THURSDAY, Nov. 8 (HealthDay News) -- Energy drinks can cause
sleep problems and daytime sleepiness among U.S. soldiers in combat
zones, a new government study says.
Army researchers looked at soldiers deployed in Afghanistan in
2010 and found that 45 percent of them consumed one or more energy
drinks a day and 14 percent consumed three or more a day.
Compared to those who consumed two or fewer energy drinks per
day, soldiers who consumed three or more energy drinks a day were
more likely to get four hours or less of sleep per night. They were
also more likely to report sleep disruptions related to personal or
combat stress and illness, and to fall asleep during briefings or
while on guard duty.
The study was published in the Nov. 9 issue of the U.S. Centers
for Disease Control and Prevention's
Morbidity and Mortality Weekly Report.
High-caffeine energy drinks are becoming increasingly popular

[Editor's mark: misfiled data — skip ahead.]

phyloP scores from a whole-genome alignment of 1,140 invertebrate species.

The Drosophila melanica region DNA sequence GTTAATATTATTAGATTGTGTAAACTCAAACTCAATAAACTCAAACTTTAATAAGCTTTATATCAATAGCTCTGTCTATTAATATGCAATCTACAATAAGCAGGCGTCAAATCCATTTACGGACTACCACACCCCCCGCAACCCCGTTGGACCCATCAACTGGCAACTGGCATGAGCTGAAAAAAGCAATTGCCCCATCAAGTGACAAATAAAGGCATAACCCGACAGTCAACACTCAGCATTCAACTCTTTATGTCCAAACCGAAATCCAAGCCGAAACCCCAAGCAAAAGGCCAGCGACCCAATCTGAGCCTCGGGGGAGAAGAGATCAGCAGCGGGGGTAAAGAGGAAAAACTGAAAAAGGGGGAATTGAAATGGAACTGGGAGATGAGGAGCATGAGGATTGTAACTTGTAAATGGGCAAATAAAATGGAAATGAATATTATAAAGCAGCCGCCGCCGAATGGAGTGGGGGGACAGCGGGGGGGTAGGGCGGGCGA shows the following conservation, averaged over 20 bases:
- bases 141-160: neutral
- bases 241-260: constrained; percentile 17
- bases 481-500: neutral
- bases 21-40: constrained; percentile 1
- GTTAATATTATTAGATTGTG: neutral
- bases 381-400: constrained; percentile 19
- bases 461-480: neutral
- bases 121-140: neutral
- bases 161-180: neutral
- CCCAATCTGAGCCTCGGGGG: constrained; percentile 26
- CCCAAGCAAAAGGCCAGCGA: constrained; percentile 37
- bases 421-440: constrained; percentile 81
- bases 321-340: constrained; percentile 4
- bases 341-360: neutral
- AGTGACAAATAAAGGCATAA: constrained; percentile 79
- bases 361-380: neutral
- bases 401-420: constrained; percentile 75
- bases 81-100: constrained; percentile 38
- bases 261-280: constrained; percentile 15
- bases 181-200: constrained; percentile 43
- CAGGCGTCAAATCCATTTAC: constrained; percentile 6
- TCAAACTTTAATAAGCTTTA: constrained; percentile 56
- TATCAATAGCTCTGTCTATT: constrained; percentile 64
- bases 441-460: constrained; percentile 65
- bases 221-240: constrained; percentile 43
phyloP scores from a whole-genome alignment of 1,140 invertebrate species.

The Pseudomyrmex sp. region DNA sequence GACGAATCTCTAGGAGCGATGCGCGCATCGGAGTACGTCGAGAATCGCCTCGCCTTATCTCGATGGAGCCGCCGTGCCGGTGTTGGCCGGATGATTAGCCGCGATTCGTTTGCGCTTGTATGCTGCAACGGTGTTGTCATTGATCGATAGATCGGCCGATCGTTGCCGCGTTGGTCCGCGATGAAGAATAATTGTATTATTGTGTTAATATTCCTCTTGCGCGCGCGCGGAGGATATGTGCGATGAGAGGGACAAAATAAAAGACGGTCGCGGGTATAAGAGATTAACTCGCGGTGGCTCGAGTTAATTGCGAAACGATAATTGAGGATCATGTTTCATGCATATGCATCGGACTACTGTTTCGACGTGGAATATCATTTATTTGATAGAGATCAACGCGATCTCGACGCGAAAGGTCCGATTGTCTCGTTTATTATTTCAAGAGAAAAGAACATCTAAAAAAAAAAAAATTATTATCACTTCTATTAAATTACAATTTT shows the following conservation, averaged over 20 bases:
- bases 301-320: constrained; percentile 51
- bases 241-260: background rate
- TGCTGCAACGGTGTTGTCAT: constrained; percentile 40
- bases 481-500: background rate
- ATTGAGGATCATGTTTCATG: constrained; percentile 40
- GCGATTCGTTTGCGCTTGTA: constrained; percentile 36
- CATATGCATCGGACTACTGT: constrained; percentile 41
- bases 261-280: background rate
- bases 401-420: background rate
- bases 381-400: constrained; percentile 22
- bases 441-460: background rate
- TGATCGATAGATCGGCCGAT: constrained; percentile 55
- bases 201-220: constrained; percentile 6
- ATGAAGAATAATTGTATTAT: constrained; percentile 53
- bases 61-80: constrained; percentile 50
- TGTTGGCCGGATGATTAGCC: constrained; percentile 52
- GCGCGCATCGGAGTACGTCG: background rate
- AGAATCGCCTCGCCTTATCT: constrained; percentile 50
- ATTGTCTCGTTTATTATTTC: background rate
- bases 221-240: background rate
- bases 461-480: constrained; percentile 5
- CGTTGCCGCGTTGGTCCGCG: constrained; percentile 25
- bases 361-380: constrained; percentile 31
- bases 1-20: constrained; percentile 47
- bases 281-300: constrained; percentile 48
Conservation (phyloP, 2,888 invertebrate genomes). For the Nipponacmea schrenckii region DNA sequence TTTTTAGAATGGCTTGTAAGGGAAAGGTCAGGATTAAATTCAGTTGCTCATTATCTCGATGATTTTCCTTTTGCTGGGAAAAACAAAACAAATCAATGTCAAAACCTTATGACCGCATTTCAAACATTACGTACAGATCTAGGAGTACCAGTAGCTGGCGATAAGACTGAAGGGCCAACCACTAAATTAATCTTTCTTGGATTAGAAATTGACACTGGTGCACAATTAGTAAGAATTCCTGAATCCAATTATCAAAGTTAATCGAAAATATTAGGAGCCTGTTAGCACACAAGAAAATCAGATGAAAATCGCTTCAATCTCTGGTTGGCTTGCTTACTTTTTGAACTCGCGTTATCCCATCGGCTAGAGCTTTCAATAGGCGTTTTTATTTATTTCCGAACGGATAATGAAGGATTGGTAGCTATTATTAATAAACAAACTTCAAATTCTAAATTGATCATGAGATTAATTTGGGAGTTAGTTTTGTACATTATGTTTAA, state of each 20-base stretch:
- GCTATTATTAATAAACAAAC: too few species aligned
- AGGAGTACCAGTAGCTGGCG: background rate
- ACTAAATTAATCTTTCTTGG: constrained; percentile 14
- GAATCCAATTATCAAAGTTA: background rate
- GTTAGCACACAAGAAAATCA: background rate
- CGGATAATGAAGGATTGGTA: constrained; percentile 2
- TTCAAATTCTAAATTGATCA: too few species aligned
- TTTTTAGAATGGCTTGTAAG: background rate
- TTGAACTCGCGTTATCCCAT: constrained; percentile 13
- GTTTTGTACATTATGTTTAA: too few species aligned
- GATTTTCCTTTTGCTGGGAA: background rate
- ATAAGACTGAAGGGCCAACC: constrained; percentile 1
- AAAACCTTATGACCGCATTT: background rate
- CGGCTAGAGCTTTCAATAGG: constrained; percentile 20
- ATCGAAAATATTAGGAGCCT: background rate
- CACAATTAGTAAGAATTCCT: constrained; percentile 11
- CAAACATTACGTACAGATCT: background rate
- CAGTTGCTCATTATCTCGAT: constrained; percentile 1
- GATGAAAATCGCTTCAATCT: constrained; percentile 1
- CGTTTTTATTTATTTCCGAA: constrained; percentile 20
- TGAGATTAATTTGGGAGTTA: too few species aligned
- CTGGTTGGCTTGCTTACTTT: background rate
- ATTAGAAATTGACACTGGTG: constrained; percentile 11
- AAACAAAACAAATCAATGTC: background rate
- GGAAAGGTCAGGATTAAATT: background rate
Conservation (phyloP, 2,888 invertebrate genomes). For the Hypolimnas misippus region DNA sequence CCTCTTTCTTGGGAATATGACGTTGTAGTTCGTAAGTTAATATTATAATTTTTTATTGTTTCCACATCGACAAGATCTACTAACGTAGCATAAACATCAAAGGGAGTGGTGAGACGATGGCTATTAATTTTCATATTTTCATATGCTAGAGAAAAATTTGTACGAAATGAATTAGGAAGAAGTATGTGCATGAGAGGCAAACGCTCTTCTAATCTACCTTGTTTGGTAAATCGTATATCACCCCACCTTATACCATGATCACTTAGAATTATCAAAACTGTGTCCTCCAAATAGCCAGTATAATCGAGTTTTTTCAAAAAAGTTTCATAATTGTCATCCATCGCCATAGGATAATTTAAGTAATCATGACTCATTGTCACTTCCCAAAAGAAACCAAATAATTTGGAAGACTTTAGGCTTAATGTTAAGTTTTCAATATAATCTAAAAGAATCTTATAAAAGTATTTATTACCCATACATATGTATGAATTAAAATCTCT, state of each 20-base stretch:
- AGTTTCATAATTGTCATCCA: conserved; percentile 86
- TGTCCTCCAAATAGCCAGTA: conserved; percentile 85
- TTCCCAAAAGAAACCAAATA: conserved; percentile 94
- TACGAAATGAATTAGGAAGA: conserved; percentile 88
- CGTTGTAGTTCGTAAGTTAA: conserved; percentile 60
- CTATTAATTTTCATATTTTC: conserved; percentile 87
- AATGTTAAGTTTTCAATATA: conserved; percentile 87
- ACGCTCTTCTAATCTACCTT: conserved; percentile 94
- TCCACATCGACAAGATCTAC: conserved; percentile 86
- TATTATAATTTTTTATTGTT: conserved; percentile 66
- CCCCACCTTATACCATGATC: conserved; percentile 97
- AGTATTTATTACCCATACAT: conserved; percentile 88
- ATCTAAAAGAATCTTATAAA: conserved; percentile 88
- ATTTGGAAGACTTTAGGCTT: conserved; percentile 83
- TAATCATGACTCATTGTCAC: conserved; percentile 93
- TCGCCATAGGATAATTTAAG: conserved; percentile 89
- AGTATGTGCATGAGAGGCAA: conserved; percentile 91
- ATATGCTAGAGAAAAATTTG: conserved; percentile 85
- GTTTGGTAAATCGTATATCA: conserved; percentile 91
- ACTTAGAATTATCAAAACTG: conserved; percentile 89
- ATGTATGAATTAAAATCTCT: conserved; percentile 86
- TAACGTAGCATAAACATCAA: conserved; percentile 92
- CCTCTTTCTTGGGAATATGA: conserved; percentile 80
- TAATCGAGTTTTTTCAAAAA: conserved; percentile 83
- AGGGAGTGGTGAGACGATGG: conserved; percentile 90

among U.S. teens and young adults, Robin Toblin, of the Military
Psychiatry Branch at Walter Reed Army Institute of Research, and
colleagues noted in the report.
The researchers said their findings show that soldiers consume
high amounts of energy drinks during combat operations and that
this is associated with sleep problems and daytime sleepiness.
Soldiers need to be educated about the potential harmful effects
that consuming too many energy drinks can have on sleep and mission
performance, and the need for moderation, the researchers concluded
in a CDC news release.
The Nemours Foundation offers teens advice about
energy drinks and food bars.